Module 1 provides detailed information on the forms and dynamics of domestic violence.

Forms of violence

Physical violence describes any use of physical force or threat to use physical force which compels the victim to do or to abandon something, to suffer, to restrict or to move her/him. It causes pain, fear or humiliation, regardless whether an actual injury was caused.

Psychological violence is the conduct and dissemination of information by which the perpetrator of violence causes fear, humiliation, feelings of inferiority, danger, and other psychological distress in the victim, even when committed by using information and communication technology.

Sexual violence is the conduct of sexual content that the victim does not consent to, is coerced into, or, because of their level of development, does not understand their meaning. It includes the threat of sexual violence and the public disclosure of sexual content about the victim.

Verbal violence is part of psychological violence. It includes everything said by the perpetrator to or about the victim in order to harm him or her.

Economic violence is the unjustified control or restriction of a victim by disposing of income or property with which the victim independently disposes or manages, or by unjustifiably restricting the disposition or management of joint property of family members, unjustified failure to fulfil financial or property obligations to a family member, or unjustified shifting financial or property liabilities to a family member.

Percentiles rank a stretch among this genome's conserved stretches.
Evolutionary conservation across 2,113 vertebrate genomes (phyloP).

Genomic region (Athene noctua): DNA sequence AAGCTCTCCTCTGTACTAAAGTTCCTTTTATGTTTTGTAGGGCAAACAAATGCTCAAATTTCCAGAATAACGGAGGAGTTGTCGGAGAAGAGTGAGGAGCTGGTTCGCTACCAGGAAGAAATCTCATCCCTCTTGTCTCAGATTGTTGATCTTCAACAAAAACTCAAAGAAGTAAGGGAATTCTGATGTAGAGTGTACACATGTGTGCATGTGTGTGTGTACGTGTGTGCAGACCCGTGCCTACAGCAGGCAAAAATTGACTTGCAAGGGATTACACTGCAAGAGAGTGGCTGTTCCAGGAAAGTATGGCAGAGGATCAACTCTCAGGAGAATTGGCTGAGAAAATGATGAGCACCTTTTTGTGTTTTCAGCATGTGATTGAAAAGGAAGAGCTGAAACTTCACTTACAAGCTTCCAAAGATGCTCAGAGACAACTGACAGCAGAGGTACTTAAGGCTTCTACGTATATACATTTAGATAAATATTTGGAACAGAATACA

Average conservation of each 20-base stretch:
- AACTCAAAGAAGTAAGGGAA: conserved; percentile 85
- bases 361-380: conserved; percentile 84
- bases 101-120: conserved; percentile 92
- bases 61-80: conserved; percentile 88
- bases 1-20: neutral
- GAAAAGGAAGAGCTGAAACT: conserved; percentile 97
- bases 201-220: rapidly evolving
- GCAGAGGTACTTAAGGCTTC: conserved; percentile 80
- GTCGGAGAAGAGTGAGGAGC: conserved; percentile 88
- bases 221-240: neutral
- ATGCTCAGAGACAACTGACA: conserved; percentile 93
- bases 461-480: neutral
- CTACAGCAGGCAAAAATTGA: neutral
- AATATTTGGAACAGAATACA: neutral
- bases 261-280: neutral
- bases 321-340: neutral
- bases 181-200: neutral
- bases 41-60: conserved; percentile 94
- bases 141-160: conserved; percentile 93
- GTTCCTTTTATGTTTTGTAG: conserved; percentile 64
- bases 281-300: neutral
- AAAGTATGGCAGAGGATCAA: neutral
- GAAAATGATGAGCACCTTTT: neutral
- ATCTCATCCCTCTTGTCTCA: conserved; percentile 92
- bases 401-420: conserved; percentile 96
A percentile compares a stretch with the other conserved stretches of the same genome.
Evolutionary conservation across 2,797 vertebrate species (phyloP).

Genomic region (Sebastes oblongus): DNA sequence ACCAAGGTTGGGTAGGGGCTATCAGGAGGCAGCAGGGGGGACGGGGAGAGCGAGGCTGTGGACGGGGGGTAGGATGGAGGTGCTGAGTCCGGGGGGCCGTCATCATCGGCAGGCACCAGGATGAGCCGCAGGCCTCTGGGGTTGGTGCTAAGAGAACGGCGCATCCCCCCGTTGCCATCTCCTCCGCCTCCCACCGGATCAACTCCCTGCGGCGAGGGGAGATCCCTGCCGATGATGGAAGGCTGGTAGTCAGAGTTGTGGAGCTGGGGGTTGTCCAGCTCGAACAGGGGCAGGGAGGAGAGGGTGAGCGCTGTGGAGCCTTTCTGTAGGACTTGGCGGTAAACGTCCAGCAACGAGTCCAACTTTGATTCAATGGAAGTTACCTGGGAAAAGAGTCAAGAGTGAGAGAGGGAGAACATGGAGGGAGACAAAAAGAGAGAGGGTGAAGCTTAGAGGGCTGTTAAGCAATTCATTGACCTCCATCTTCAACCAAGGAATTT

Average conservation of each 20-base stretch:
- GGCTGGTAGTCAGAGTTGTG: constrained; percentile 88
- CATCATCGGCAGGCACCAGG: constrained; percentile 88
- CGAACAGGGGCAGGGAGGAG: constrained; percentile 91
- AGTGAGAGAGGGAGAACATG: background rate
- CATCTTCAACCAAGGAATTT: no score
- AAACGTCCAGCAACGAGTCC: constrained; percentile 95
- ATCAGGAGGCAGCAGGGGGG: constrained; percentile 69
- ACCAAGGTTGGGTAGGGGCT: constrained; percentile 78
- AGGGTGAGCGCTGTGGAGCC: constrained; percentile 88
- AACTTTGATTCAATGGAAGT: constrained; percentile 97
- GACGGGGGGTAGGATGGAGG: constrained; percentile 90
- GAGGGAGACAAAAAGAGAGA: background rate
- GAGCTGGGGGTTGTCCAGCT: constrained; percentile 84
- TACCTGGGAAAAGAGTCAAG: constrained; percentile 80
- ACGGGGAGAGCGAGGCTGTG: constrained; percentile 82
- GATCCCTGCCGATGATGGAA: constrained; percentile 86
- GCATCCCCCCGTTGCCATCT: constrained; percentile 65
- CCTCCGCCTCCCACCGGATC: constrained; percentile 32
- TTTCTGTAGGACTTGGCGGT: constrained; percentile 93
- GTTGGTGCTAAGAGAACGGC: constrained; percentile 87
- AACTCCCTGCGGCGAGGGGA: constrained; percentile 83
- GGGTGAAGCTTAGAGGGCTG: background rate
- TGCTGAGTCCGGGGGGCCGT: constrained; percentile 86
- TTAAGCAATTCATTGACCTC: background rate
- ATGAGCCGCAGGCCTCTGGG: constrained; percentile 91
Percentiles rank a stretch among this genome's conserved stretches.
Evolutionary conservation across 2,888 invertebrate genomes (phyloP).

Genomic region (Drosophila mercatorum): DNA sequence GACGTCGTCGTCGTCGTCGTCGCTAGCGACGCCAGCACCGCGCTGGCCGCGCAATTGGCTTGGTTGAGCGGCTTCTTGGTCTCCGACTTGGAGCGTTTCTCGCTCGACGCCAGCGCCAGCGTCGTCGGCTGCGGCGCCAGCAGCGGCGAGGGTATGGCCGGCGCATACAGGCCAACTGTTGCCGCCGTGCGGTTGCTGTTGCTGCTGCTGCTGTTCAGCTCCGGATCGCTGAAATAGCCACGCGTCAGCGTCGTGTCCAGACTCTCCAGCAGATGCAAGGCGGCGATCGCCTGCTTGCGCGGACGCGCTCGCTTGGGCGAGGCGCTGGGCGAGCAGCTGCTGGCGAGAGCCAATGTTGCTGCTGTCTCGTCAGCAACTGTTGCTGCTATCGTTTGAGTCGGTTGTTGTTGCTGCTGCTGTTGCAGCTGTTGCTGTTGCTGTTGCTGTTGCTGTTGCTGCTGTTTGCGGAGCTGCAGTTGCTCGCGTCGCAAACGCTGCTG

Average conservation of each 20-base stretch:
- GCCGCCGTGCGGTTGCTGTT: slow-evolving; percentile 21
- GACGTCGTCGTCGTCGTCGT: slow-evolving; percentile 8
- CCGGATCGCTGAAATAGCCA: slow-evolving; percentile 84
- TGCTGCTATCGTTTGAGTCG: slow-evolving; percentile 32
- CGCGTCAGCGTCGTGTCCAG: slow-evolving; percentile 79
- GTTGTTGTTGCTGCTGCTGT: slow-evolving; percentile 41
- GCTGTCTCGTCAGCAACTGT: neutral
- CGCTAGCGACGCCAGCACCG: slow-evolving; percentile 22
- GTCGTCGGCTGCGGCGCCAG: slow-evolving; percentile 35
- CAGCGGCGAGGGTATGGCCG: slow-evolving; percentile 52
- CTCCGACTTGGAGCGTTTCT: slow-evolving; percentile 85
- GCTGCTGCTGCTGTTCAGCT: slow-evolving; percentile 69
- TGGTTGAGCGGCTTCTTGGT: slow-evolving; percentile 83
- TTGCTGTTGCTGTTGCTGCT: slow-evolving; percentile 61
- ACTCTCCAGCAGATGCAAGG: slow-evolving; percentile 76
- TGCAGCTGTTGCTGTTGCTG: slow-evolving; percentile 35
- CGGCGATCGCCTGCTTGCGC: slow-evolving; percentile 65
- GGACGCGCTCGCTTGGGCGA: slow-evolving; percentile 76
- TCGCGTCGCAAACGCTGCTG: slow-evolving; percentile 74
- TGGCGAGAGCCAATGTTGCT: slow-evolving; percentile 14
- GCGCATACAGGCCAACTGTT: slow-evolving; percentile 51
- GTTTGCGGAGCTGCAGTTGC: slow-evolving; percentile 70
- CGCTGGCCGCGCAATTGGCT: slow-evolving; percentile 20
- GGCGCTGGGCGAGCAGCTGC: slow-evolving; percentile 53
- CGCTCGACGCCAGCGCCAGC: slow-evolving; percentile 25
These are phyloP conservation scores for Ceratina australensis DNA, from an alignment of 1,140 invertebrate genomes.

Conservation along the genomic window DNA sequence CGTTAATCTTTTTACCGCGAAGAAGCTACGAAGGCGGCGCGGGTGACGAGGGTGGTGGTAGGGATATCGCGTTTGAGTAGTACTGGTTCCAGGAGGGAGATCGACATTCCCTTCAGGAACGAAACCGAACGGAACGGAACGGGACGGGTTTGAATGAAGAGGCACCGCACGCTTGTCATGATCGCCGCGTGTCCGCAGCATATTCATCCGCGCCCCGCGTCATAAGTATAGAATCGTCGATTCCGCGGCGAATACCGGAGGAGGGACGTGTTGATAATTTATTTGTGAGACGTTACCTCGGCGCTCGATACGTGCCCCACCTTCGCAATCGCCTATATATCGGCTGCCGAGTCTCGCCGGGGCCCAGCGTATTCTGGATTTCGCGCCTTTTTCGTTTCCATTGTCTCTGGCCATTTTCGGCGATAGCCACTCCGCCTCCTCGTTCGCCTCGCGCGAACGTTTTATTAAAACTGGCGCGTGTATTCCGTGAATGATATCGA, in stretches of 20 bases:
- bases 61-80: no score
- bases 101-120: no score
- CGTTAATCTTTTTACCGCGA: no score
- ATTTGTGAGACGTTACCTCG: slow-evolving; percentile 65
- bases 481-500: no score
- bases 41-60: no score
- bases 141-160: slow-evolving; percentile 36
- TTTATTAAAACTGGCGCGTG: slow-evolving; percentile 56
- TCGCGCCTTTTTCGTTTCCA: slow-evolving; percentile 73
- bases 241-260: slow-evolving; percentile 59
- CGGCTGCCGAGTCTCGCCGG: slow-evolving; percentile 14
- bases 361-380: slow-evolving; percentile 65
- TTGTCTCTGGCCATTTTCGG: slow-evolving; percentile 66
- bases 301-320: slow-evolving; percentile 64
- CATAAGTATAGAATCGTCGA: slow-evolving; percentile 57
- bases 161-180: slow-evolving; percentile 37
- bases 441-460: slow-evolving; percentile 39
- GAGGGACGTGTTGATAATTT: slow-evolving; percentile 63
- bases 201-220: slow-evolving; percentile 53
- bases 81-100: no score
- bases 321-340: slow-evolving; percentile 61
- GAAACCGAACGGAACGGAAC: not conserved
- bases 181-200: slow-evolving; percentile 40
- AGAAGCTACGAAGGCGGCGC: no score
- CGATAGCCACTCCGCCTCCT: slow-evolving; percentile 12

Neglect is a form of violence where the perpetrator abandons the due care of the victim, which is needed due to illness, disability, age, developmental or other personal circumstances.

Stalking is a wilful repeated unwanted contact, pursuit, physical intrusion, observation, restraint in places where the victim moves or other forms of unwanted intrusion into the victim’s life.

Cautionary signs of violence that might refer to violence in a family

The Client

  • is restless, distracted, confused
  • forgets or postpones appointments
  • is isolated, does not have a wide social network
  • is permanently tired or depressed
  • is angry and impatient
  • is consuming more drugs (alcohol, drug, pills) than previously,
  • reports symptoms that can be related to PTSD (e.g., insomnia, pain, nightmares)

Module 2 discusses indicators of domestic violence in more detail.

How to talk to your client about domestic violence

In any situation that you suspect underlying psychosocial problems, you can ask about domestic violence indirectly or directly. If you have concerns that your client is experiencing domestic violence, you should ask to speak with them alone, separate from their partner or any other family members. It is important to understand that the victim very often blames herself/himself or tries to protect the perpetrator. If a situation makes you suspicious, you can always ask broad questions about whether your client’s relationships are affecting their health and wellbeing. Listen to them non-judgmentally and back them up.

For example:

  • ‘How are things at home?’
  • ‘How are you and your partner (or other family members) getting along?’
  • ‘How do you argue when you are at home?’/’Can you disagree with your partner?’
  • ‘Is there anything else happening which might be affecting your health?’

It is important to realise that some victims, who have been abused, want to be asked about domestic violence. They give hints and are more likely to disclose if they are being asked in a safe environment. If appropriate, you can ask direct questions about any violence.